There are times in my quiet time with God that I think He is saying “Feed My sheep.”
Then I ponder what He might want me to say. Lately, I’ve been running into people that are married and struggling, married and about ready to bail out of the marriage, and/or divorced and dealing with the downside of their choice – custody issues and money issues and the hurting children. I thank God that there are many married and doing well in their relationship!
My daughter recommended a Christian blog called ElisabethKlein.com. It’s for women in crisis relationships. According to my daughter, Elisabeth never advises anyone when they ask, “Should I divorce?”
The thing with couples, there’s always two sides to the story. Each may sound perfectly true from their own perspective. The real picture is only clear to God. So that sounds to me like Elisabeth Klein has wisdom in not telling people to divorce or to stay together.
When I was younger, my husband and I had very close friends that began to have marital problems. We started to take sides. I said, “We’d better not get involved here or we’ll damage our relationship.”
My husband had been thinking along the same lines. So we supported our friends the best that we could and we left “he said, she said,” out of our conversations.
I chose to write about marriage, so I did a lot of research. In “The Unexpected Legacy of Divorce: A 25 Year Landmark Study,” a book by
Judith S. Wallerstein, Julia M. Lewis, and Sandra Blakeslee says children suffer greatly from divorce, especially if they change homes every week. It’s hard for them to make friends and to make plans with the friends.
That’s only one downside. Yet, if their home is extremely volatile and they may be forever damaged being there, what can a mom or dad do? It’s no easy question.
I feel fortunate that I married a man that respects me and whom I respect. We never call each other names, even when we’re mad. We talk things out so we understand the other persons’ viewpoint. We offer grace when the other person isn’t getting it. We dated just about every week along the years, and still do, almost forty years into our marriage. We allow each other the freedom to explore hobbies and interests that the other is not interested in, when we can afford the money to do so.
My husband and I recently got online to take the Meyers-Briggs personality test and I told my youngest daughter that I’d bet we were totally opposite. Yep. So we thrive amidst the obvious tensions that can and do arise. We talk things out; we try to comprehend the other person’s viewpoint. I’ve gritted my teeth and held on for dear life a time or two when I really wanted to leave. Once, in an extended struggle, I called his best friends and told them I needed their help. They got in his face and told him a few things I never could have. He needed prodding to get outside his shell.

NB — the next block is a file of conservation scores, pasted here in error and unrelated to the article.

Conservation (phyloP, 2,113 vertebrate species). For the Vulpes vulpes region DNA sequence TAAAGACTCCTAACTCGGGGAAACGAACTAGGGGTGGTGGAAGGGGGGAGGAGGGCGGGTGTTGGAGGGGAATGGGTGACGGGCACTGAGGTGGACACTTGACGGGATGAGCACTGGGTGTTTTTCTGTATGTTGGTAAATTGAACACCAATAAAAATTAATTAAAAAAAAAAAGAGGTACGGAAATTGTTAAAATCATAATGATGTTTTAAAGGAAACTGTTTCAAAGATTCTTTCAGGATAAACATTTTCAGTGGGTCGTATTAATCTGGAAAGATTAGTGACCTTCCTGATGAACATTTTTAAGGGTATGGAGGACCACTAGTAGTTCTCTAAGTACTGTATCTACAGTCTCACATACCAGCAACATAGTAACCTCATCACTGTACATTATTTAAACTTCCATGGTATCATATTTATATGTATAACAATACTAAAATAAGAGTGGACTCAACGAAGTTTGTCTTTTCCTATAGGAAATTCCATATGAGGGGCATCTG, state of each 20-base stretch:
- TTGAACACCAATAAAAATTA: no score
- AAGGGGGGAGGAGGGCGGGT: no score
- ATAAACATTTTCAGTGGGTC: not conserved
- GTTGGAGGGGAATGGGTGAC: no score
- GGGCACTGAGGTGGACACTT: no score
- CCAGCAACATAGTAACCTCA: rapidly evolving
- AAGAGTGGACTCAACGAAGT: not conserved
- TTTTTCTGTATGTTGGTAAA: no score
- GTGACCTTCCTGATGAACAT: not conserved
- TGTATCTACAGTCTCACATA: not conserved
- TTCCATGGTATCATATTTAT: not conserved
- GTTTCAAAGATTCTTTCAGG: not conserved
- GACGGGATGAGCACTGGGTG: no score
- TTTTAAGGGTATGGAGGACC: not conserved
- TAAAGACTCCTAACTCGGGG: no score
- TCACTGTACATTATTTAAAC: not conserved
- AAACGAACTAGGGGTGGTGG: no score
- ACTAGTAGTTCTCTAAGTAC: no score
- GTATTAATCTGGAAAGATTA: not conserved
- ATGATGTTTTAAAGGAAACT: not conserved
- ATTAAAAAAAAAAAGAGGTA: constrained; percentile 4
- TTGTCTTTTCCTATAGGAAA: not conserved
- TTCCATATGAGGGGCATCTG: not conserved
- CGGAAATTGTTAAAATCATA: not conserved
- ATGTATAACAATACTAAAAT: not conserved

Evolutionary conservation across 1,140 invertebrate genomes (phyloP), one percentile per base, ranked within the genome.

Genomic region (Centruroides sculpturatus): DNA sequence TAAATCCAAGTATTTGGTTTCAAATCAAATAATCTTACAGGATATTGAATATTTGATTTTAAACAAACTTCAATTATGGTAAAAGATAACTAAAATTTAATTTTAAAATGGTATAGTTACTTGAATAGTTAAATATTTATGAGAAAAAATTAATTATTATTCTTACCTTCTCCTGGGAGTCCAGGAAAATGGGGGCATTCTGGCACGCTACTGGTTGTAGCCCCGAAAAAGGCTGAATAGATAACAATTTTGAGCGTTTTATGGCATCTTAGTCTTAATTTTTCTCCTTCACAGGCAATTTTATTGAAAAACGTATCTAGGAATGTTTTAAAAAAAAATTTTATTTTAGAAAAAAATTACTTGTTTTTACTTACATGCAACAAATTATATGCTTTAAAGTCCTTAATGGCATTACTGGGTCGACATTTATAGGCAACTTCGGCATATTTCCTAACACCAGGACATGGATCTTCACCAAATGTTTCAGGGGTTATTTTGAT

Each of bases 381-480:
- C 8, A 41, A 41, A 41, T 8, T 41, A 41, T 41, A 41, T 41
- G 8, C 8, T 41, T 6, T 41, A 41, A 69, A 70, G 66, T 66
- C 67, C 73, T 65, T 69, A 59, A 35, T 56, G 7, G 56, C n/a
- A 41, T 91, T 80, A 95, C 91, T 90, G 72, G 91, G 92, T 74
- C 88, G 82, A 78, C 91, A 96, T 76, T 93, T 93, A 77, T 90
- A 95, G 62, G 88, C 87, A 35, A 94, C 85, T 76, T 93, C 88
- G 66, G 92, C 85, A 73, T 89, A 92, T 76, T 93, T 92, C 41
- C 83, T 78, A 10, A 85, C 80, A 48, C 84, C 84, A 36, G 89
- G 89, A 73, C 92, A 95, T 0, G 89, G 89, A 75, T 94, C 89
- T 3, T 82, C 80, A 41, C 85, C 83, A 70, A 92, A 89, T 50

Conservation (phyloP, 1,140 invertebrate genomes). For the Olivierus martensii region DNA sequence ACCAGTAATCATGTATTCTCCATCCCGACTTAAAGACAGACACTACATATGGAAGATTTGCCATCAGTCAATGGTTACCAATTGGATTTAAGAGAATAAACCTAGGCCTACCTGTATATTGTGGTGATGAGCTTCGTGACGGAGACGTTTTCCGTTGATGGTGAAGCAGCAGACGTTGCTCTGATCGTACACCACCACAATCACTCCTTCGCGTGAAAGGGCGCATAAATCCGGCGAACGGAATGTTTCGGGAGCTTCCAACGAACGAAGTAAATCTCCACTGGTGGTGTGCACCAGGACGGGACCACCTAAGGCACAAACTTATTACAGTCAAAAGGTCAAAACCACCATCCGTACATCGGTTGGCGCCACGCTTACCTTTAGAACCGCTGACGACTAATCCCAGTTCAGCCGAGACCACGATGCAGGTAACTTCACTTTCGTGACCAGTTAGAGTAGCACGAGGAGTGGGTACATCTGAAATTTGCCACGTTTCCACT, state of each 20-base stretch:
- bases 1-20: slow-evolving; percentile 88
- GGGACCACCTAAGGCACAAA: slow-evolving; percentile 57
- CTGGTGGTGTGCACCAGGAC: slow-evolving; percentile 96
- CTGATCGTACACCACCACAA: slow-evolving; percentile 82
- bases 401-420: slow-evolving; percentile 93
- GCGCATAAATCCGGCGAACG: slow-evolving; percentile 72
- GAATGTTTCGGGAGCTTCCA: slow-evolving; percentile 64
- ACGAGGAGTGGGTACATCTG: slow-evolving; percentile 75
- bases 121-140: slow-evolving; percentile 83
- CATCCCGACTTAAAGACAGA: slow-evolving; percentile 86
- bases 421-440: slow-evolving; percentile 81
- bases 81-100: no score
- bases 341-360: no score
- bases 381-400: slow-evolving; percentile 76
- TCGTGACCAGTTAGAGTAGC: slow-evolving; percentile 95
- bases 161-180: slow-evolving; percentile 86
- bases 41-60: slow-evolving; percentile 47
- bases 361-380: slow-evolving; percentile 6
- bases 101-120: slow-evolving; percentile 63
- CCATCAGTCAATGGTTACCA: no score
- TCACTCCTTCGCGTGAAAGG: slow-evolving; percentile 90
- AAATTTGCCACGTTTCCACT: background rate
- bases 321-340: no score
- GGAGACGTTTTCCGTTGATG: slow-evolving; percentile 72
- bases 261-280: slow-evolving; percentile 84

He stuck with me when some of my bad habits quietly eroded his well-being. I never knew that until a few years ago. I’m more of a confront-er; he’s quiet and ponders things deeply before he speaks. He told another friend that he was advising – on how to save his marriage – that he decided he loved me more than my inability to keep the laundry caught up and to keep the clutter away – my lifelong struggle. How important was the guy’s marriage to him? Could he overlook some things as well?
Maybe it’s because I keep trying to change, with God’s help, and he’s changed because of God’s influence in his life, that the longer we’re married, and the more we walk in the other person’s shoes, so to speak, the better it gets. I tuned in to Focus On the Family radio program often in my life and purchased helpful resources. Their website’s value seems priceless to me.
God hates divorce. Jesus speaks strongly about divorce in Mark 10:2-12. My oldest daughter thinks it’s because God knows the damage it causes. Many years ago, my in-laws divorced, so I researched divorce. One author said divorce caused grief worse than a death because the wounds keep getting re-opened when you deal with the other person. Plus, there’s no rejection in a death.
If you are thinking of divorce, think long and hard about it, I urge. Proverbs 11:14 (ASV) states, “Where no wise guidance is, the people falleth; But in the multitude of counsellors there is safety.”
Above all, pray. God may ask you to be patient; God may ask you to work on your own failings and ignore the other persons faults; God may say to separate because of the lack of safety for the spouse and/or the children. Another Proverb warns against acting hastily. Proverbs 25:8a (ASV): “Go not forth hastily to strive, Lest thou know not what to do in the end thereof…”
I’m writing this because people I care about have divorced or are considering divorce and it breaks my heart, along with hoping to make an impact on others. Strong marriages are great for society and as Christians, marriage is a representation of Christ’s love for the church, as portrayed in Ephesians 5:21-33.
These verses speak on the roles of husbands and wives and their responsibilities toward each other. May God be glorified in our lives.